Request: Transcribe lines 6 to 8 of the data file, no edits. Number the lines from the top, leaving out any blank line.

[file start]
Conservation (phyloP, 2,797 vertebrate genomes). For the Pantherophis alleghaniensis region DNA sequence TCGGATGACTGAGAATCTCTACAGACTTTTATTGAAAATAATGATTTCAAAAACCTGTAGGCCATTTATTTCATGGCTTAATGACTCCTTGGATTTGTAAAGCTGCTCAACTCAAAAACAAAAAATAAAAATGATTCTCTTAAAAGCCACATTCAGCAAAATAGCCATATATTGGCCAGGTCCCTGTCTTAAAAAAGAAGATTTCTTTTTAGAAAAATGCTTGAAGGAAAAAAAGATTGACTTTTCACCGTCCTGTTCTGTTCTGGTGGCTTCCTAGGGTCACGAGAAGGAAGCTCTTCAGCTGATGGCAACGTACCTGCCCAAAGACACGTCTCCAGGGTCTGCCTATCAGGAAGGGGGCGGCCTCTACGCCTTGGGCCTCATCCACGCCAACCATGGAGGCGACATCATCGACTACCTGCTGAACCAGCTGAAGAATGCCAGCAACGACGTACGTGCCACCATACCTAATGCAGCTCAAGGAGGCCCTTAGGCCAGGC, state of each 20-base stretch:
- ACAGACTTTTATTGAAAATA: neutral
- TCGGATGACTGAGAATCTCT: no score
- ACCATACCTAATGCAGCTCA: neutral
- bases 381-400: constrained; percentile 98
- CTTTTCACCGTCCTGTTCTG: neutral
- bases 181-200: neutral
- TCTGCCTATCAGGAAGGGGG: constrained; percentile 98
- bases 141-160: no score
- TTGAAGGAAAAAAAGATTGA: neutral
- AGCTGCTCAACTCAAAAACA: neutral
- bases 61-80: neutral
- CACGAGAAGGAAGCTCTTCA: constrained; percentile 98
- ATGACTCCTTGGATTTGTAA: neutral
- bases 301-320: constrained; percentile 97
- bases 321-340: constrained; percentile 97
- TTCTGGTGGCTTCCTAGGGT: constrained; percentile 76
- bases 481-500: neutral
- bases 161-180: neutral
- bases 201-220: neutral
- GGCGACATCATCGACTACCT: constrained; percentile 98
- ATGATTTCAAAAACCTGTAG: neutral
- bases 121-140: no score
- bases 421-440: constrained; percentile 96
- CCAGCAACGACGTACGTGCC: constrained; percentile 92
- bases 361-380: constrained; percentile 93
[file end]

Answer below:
- CTTTTCACCGTCCTGTTCTG: neutral
- bases 181-200: neutral
- TCTGCCTATCAGGAAGGGGG: constrained; percentile 98